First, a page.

Edutopia – Frank Ward
“Coaches teach athletes how to improve. But they don’t simply yell, “Play better defense!” What would that “feedback” really tell the player? As teachers, we are our students’ coaches in the classroom. Providing vital, quality feedback is essential to helping students improve. Just as a coach has to show players how to box out under the hoop on the basketball court, teachers must model and explain to students how to improve their work.” (more)
Ed Tech – Jena Passut
“Vince Bertram is serious about education. In fact, he’s been on an educational journey his entire adult life — from studying education policy and management at Harvard University to serving as superintendent of Indiana’s third-largest urban school district. Today, Bertram, also the best-selling author of Dream Differently: Candid Advice for America’s Students, is president and CEO of Project Lead The Way, a nonprofit provider of STEM educational programs used in elementary, middle and high schools around the country.”(more)
Edutopia – Dr. Donna Wilson and Dr. Marcus Conyers
“It’s estimated that students in the U.S. spend nearly 20,000 hours experiencing classroom education by the age of 18, and that much of what is taught is forgotten within a short time. And there’s little evidence that they know how to apply effective learning strategies when they arrive at college. In essence, many students have not learned how to retain and apply knowledge. Fortunately, current research offers fascinating insights about the brain’s capacity to learn at higher levels when effective learning strategies are used.”(more)
Edutopia – Andrew Miller
“I’m really excited to see that educators are clear about the use of formative and summative assessment. We’re using formative assessment to gauge the effectiveness of our teaching and to know what our students know and have yet to learn. We’re using summative assessment to evaluate student progress toward course goals and report grades. It’s important that we understand the difference and communicate it to students effectively. At my school, I hear students explaining the difference to each other, and I know that they see their formative assessments as growth opportunities. They know that they have to show mastery.”(more)
Education Dive – Roger Riddell
“Many a seasoned educator can tell you that getting students’ attention is easier said than done, and maintaining that engagement can sometimes prove even more difficult. To gain insight on what works best, we asked six current and former school and district leaders to share their favorite tactics and strategies, and this is what they had to say.”(more)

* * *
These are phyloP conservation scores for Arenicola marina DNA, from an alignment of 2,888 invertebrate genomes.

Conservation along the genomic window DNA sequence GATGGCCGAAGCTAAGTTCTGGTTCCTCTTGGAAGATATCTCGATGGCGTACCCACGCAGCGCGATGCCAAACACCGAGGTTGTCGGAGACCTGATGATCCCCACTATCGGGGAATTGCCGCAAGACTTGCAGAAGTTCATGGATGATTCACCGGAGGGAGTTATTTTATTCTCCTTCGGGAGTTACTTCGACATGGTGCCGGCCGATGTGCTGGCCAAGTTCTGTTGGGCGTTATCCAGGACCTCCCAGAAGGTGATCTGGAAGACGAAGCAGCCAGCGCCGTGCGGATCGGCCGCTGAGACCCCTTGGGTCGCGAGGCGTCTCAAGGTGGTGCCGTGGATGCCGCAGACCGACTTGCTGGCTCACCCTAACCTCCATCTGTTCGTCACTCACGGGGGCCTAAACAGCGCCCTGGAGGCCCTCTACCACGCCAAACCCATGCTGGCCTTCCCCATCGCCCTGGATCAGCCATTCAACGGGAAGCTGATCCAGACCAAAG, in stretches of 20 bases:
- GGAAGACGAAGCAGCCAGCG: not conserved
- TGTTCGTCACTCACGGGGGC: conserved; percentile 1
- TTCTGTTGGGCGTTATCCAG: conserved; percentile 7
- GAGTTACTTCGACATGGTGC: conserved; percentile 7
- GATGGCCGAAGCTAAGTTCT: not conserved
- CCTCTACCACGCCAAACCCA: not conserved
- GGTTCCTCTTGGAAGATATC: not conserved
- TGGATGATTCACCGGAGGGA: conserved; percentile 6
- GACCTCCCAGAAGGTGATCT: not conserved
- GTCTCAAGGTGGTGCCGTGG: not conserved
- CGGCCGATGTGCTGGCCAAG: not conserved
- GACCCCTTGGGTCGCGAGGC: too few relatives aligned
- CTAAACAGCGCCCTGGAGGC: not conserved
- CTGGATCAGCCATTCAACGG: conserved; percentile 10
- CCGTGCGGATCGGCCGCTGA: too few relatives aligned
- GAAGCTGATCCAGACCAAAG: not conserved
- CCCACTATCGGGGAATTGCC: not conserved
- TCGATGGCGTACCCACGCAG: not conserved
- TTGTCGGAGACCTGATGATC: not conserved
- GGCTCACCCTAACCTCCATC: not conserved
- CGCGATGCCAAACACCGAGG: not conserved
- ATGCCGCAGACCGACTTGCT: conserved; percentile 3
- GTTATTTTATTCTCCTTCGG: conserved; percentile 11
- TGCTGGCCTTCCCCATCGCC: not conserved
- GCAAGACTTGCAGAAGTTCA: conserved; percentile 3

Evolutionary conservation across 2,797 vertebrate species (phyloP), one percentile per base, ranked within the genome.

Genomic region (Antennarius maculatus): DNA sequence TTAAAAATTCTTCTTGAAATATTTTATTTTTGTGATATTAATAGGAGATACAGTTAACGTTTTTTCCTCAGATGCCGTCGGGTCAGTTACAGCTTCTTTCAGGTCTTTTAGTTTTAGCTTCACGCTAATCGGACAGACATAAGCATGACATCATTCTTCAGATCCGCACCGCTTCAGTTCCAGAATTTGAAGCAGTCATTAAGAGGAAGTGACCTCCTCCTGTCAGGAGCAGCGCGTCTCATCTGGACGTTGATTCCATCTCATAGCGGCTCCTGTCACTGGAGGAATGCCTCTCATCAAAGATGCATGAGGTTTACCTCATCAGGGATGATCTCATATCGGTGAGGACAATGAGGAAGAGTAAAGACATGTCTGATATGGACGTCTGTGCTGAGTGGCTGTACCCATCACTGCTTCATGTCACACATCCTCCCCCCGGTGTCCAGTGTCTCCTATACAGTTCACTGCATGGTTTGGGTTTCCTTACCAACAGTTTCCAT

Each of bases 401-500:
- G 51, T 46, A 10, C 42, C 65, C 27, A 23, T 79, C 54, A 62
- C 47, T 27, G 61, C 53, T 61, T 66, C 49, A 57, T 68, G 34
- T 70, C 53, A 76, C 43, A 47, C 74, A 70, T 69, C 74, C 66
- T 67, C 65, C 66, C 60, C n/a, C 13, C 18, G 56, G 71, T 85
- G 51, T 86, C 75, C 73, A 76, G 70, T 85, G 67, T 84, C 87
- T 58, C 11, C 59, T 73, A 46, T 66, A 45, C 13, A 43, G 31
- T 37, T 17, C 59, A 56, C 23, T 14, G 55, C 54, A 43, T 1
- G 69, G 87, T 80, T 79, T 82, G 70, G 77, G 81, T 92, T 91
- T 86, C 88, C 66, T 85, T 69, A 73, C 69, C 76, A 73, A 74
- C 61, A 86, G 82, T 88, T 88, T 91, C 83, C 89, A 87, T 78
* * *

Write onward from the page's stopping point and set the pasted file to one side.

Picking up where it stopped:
News Herald – Juliann Talkington
Do high standardized test scores assure success?
Many highly-accomplished people had far from perfect scores on the SAT test. Some struggled to get through college and others dropped out. With these results, there must be more to success than academic brilliance.
Granted, technological advances have made academic knowledge, especially in math and the sciences, more important. However, common sense is just as vital as it was fifty years ago. Sadly, many parents have become so focused on academic knowledge and fame that common sense has fallen by the wayside.
Common sense is something most of us understand intuitively, but is difficult to define. It is a combination of wisdom and self-discipline.
According to Wordnik wisdom is, “The ability to discern or judge what is true, right, or lasting.” Wisdom is not something that can be found in a textbook, taught in a classroom, or downloaded from the Internet. It is not tested through standardized tests like the SAT, MCAT, or GRE. Instead it is something that comes with exposure and experience.
The same dictionary defines self-discipline as, “Training and control of one’s conduct.” Self-discipline is generally modeled and taught at home through structure, responsibility, consequences, and praise.
Before the age of helicopter parents, most kids developed common sense as part of everyday life. Children were given considerable responsibility. Parents set expectations and there were consequences for poor choices. Only the winners received trophies. Through the school of hard knocks kids gradually learned how to present ideas, communicate with others, and alert people of delays. They came to understand the importance of punctuality and how to diplomatically address problems.
Now many parents are so worried about the “perfect” D1 sports program, landing a lead movie role, etc. that they do too much of their kids. It is often better to set general extra-curricular involvement requirements and establish minimum effort expectations rather than micromanage.
Finally, it is important for children to take responsibility for their actions. If a child is going to be late, he/she should notify the adult in charge. When a child damages property, he/she needs to earn money for the repair. And when a child performs poorly on a test, he/she needs to get a poor grade rather than have his/her parent negotiate with the principal.
Stepping out of the micromanagement role is challenging. However, it is easier once we realize our children need an environment that fosters common sense to become truly brilliant.